An Ugly Club

Talawanda High school senior Sam Robinson, who has recently committed to University of Cincinnati to continue his soccer career, was ready to fly through his senior year and enjoy the last little bits of high school he had. Instead, Sam faced one of the most traumatic experiences he has, and will ever face: Sam lost his mother to breast cancer over the summer. Robinson’s mom worked at the highschool as a English language learners (ELL) teacher. Mrs. Robinson was a beloved coworker and proud supporter of all school and club teams her four sons played on. Robinson said that unity of the survivors and their family is something that he would like to share with people going through this fight, “I would say that it might feel like it, but they are not alone, I remember talking to Mr. Meece one time and he said ‘It’s an ugly club were in, but at least we’re in a club’”.

Mr. Meece who has been teaching at the highschool for many years lost his wife and best friend over the summer. Although he lost his wife way sooner than he expected, Meece said, “We were married for 30 years and despite the breast cancer we had a great 30 years.” Mr. Meece’s biggest supporters have been his closest friends who have done so much for him in a troubling time. Meece said, “When you go through something like this people rally for you, and they do stuff for you, and they do amazing things, they bring meals, gift cards, they cut your grass.” Meece explained that the support he got from his friends and still is receiving is unbelievable.

About 1 in 8 U.S women will be affected by invasive breast cancer in some part of her life and  40,920 diagnosed women are expected to die in 2018. Chances are someone who you love or care for has either been diagnosed or in some way been affected by this deadly disease, so what is the Talawanda community doing?

Talawanda High School had a number events to support the survivors, people that we have lost, and the family and friends of everyone affected. One event is the annual Volley for a Cure, or Dig Pink. This event happened on the first of October, the volleyball team with the help of the schools FCLA group arranged the night with raffles, split the pot, and a silent auction. The gym was decorated in all pink including pink volleyballs, tape, posters and streamers. This was a way to raise money for foundations who are either helping the survivors or looking for a cure to cancer.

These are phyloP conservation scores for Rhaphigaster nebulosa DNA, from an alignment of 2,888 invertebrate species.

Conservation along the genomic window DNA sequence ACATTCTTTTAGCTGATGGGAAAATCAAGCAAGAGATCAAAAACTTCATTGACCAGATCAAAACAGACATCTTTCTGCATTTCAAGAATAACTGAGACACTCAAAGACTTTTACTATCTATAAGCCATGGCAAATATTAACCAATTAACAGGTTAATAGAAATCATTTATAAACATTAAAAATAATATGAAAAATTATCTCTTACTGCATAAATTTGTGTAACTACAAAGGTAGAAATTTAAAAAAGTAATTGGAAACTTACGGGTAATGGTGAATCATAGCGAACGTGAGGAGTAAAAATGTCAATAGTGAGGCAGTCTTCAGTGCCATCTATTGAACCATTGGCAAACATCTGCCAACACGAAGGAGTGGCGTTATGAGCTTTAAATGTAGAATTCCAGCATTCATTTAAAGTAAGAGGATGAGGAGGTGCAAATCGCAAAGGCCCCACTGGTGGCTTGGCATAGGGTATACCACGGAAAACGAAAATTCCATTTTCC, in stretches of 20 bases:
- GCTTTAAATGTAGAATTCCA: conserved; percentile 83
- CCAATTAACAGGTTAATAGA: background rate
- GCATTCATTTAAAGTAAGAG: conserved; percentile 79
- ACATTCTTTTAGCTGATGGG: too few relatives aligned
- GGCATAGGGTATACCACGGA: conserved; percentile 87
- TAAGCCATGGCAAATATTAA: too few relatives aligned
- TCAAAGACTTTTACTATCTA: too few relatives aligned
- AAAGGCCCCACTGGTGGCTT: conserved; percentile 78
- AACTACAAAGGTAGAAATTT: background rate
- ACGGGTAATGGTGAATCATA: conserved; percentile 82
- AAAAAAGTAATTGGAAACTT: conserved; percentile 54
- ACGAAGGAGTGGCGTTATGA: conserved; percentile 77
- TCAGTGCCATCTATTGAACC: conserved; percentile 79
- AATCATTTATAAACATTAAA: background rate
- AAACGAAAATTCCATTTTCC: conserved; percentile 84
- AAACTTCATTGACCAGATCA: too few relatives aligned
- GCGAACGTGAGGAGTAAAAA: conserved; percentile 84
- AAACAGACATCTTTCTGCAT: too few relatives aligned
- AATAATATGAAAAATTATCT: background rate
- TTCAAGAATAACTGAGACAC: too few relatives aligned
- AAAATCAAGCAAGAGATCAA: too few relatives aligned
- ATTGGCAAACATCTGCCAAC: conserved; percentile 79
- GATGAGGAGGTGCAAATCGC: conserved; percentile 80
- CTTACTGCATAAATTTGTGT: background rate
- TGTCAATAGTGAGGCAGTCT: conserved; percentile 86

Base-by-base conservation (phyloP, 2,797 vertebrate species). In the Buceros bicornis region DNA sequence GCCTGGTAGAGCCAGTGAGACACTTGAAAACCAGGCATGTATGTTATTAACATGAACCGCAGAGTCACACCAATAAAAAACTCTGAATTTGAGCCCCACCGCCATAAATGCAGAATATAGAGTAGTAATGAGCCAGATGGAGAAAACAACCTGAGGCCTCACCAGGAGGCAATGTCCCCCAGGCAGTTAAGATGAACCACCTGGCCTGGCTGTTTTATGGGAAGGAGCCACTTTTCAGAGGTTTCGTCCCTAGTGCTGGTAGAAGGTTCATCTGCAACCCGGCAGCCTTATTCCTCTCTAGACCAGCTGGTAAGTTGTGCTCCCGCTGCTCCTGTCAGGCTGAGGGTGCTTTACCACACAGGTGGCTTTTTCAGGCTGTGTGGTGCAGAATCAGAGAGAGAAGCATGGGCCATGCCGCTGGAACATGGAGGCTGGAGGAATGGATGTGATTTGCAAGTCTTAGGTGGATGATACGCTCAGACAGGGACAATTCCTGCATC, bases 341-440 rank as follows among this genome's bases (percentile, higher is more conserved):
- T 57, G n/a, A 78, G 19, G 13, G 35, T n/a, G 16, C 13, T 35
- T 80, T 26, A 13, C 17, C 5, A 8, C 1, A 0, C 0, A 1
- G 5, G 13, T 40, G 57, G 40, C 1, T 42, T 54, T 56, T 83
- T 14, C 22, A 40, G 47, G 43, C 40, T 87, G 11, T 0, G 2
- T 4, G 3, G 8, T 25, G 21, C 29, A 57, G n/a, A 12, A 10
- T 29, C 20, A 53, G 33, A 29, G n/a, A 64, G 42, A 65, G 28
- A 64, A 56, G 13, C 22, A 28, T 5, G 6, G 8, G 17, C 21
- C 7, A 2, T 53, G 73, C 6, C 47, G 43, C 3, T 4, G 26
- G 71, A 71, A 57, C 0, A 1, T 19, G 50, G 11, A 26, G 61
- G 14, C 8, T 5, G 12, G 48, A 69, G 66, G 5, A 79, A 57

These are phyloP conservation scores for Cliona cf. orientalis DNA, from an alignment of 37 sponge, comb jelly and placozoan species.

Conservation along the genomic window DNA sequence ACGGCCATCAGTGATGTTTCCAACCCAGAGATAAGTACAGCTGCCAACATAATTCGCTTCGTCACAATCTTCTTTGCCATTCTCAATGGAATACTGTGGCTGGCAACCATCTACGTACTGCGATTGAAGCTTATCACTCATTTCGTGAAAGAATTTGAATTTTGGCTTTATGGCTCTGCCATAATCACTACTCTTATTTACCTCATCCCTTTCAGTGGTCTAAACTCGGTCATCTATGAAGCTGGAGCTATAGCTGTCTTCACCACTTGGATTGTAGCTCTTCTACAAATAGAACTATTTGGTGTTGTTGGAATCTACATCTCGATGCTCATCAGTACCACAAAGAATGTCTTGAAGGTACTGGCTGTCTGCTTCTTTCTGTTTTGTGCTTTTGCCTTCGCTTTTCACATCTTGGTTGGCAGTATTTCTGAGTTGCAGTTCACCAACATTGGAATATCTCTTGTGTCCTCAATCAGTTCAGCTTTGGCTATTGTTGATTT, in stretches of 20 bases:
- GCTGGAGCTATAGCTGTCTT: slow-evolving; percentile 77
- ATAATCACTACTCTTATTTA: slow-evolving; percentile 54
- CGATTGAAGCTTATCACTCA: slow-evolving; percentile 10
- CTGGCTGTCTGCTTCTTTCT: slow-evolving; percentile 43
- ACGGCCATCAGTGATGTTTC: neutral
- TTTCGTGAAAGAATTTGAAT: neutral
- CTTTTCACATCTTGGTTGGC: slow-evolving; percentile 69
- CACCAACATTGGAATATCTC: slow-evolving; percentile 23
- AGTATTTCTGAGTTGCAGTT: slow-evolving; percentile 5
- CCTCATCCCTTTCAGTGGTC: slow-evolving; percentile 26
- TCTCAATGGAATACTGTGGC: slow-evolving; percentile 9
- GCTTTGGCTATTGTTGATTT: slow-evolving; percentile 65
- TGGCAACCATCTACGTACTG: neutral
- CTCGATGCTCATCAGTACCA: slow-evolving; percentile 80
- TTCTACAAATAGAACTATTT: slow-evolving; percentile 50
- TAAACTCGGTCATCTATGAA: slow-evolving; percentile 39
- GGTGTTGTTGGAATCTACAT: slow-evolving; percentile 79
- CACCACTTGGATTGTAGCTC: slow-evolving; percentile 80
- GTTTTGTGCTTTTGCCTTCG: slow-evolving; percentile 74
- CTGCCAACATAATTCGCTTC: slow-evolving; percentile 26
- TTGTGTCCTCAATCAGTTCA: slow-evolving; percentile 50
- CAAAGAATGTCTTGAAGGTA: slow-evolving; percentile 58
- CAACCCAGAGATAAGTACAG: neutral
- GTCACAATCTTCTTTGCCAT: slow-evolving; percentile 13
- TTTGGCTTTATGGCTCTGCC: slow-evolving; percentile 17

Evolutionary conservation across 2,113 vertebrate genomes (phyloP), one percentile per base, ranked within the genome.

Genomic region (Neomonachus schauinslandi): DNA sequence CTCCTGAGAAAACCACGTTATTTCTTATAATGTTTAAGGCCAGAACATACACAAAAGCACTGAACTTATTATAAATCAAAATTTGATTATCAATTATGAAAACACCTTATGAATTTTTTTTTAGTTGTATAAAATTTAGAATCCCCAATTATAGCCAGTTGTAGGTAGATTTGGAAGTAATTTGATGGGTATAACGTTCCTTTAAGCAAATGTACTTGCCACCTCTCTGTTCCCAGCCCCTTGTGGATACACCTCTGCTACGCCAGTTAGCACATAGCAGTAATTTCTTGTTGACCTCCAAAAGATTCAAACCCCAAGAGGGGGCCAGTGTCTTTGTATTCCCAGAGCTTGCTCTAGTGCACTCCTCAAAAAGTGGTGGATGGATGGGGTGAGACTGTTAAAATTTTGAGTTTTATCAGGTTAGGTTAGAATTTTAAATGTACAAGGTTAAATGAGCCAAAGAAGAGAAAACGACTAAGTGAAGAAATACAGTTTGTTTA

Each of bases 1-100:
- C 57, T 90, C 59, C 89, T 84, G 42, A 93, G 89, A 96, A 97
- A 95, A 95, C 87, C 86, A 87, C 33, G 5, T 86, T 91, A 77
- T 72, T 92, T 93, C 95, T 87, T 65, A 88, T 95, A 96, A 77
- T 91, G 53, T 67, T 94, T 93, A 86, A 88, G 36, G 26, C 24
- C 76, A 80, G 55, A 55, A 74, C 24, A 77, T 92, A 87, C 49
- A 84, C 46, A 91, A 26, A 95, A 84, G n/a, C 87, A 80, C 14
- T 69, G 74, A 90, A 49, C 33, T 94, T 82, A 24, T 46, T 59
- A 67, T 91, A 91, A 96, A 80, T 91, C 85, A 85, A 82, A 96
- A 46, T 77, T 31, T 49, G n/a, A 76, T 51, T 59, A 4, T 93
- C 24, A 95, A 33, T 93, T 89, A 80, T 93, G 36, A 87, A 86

The second event Talawanda High school had was the football game which had a pink theme.  In previous years money has gone to a family at the high school whose mother or family had been suffering from cancer, shirts, bracelets, and other pink things were sold and donations accepted at the game of hopes to contributing money during a long and strenuous time.

Even though the month for breast cancer awareness is coming to an end, we as a community must rally for these families. We need to rally for the Talawanda District and the families that are being impacted by this deadly disease.

Many charities are recognized for the support of the fight to end breast cancer, like which states that “Every $1 we raise helps 3 women get the care they need now to make the best decisions to protect their precious lives” (

Mr. Meece recalled the day that he had found out that Mrs. Robinson had died: “There was a double rainbow in the sky, and I texted Sammy. I said one of the rainbows is my wife and the other is your mom.”  As a community Talawanda should continue to support these families and the rainbows that follow.